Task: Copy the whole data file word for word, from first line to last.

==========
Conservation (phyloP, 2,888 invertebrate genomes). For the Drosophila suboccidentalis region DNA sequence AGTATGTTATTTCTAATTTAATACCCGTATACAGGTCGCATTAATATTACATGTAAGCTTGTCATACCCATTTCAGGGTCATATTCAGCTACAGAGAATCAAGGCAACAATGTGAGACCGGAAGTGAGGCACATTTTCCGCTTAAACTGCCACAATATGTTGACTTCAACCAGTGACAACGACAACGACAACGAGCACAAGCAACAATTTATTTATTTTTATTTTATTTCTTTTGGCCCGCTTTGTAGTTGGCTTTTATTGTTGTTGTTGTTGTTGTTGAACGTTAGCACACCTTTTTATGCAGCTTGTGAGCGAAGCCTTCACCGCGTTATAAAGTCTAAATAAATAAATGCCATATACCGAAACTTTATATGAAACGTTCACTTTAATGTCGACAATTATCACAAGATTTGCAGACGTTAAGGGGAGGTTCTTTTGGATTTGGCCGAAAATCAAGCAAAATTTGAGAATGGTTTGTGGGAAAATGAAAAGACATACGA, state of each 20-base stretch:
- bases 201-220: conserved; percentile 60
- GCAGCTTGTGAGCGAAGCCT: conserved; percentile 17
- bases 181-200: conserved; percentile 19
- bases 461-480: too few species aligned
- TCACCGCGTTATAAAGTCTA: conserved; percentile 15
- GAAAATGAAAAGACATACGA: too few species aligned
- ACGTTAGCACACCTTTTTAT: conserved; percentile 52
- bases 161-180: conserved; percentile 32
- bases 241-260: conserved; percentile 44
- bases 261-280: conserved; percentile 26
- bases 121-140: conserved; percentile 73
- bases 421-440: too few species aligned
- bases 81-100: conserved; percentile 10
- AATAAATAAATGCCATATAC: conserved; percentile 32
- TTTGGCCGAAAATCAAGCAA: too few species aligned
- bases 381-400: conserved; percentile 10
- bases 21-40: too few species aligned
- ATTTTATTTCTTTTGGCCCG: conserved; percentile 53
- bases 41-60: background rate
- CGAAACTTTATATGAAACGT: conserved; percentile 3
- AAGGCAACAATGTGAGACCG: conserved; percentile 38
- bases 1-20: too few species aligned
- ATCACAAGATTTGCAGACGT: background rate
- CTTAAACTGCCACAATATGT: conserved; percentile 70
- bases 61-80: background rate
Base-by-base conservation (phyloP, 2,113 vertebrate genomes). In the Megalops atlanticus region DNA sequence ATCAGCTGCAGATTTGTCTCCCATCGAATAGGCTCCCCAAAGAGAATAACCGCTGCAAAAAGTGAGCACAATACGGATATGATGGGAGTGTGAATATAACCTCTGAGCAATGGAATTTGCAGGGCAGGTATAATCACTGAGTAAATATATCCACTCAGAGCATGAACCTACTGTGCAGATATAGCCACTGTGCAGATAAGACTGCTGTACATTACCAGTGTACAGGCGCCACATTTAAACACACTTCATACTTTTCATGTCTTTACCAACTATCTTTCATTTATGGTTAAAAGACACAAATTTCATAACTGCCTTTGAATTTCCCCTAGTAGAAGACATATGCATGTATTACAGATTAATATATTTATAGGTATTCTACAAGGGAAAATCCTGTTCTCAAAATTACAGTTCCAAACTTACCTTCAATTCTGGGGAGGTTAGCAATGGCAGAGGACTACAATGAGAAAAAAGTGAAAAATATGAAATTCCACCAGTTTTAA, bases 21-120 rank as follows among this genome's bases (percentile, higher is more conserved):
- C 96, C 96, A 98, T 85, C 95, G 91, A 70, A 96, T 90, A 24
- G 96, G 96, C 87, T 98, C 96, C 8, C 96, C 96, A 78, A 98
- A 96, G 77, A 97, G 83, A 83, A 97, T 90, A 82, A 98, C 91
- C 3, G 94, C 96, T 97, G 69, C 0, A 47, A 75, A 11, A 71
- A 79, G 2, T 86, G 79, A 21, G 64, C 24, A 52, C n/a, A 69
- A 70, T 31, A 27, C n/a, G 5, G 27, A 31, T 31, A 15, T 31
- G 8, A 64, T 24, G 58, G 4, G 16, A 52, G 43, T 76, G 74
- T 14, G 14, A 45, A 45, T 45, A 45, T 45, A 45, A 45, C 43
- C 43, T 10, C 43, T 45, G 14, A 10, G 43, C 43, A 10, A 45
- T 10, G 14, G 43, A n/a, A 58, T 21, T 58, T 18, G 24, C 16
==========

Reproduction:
Conservation (phyloP, 2,888 invertebrate genomes). For the Drosophila suboccidentalis region DNA sequence AGTATGTTATTTCTAATTTAATACCCGTATACAGGTCGCATTAATATTACATGTAAGCTTGTCATACCCATTTCAGGGTCATATTCAGCTACAGAGAATCAAGGCAACAATGTGAGACCGGAAGTGAGGCACATTTTCCGCTTAAACTGCCACAATATGTTGACTTCAACCAGTGACAACGACAACGACAACGAGCACAAGCAACAATTTATTTATTTTTATTTTATTTCTTTTGGCCCGCTTTGTAGTTGGCTTTTATTGTTGTTGTTGTTGTTGTTGAACGTTAGCACACCTTTTTATGCAGCTTGTGAGCGAAGCCTTCACCGCGTTATAAAGTCTAAATAAATAAATGCCATATACCGAAACTTTATATGAAACGTTCACTTTAATGTCGACAATTATCACAAGATTTGCAGACGTTAAGGGGAGGTTCTTTTGGATTTGGCCGAAAATCAAGCAAAATTTGAGAATGGTTTGTGGGAAAATGAAAAGACATACGA, state of each 20-base stretch:
- bases 201-220: conserved; percentile 60
- GCAGCTTGTGAGCGAAGCCT: conserved; percentile 17
- bases 181-200: conserved; percentile 19
- bases 461-480: too few species aligned
- TCACCGCGTTATAAAGTCTA: conserved; percentile 15
- GAAAATGAAAAGACATACGA: too few species aligned
- ACGTTAGCACACCTTTTTAT: conserved; percentile 52
- bases 161-180: conserved; percentile 32
- bases 241-260: conserved; percentile 44
- bases 261-280: conserved; percentile 26
- bases 121-140: conserved; percentile 73
- bases 421-440: too few species aligned
- bases 81-100: conserved; percentile 10
- AATAAATAAATGCCATATAC: conserved; percentile 32
- TTTGGCCGAAAATCAAGCAA: too few species aligned
- bases 381-400: conserved; percentile 10
- bases 21-40: too few species aligned
- ATTTTATTTCTTTTGGCCCG: conserved; percentile 53
- bases 41-60: background rate
- CGAAACTTTATATGAAACGT: conserved; percentile 3
- AAGGCAACAATGTGAGACCG: conserved; percentile 38
- bases 1-20: too few species aligned
- ATCACAAGATTTGCAGACGT: background rate
- CTTAAACTGCCACAATATGT: conserved; percentile 70
- bases 61-80: background rate
Base-by-base conservation (phyloP, 2,113 vertebrate genomes). In the Megalops atlanticus region DNA sequence ATCAGCTGCAGATTTGTCTCCCATCGAATAGGCTCCCCAAAGAGAATAACCGCTGCAAAAAGTGAGCACAATACGGATATGATGGGAGTGTGAATATAACCTCTGAGCAATGGAATTTGCAGGGCAGGTATAATCACTGAGTAAATATATCCACTCAGAGCATGAACCTACTGTGCAGATATAGCCACTGTGCAGATAAGACTGCTGTACATTACCAGTGTACAGGCGCCACATTTAAACACACTTCATACTTTTCATGTCTTTACCAACTATCTTTCATTTATGGTTAAAAGACACAAATTTCATAACTGCCTTTGAATTTCCCCTAGTAGAAGACATATGCATGTATTACAGATTAATATATTTATAGGTATTCTACAAGGGAAAATCCTGTTCTCAAAATTACAGTTCCAAACTTACCTTCAATTCTGGGGAGGTTAGCAATGGCAGAGGACTACAATGAGAAAAAAGTGAAAAATATGAAATTCCACCAGTTTTAA, bases 21-120 rank as follows among this genome's bases (percentile, higher is more conserved):
- C 96, C 96, A 98, T 85, C 95, G 91, A 70, A 96, T 90, A 24
- G 96, G 96, C 87, T 98, C 96, C 8, C 96, C 96, A 78, A 98
- A 96, G 77, A 97, G 83, A 83, A 97, T 90, A 82, A 98, C 91
- C 3, G 94, C 96, T 97, G 69, C 0, A 47, A 75, A 11, A 71
- A 79, G 2, T 86, G 79, A 21, G 64, C 24, A 52, C n/a, A 69
- A 70, T 31, A 27, C n/a, G 5, G 27, A 31, T 31, A 15, T 31
- G 8, A 64, T 24, G 58, G 4, G 16, A 52, G 43, T 76, G 74
- T 14, G 14, A 45, A 45, T 45, A 45, T 45, A 45, A 45, C 43
- C 43, T 10, C 43, T 45, G 14, A 10, G 43, C 43, A 10, A 45
- T 10, G 14, G 43, A n/a, A 58, T 21, T 58, T 18, G 24, C 16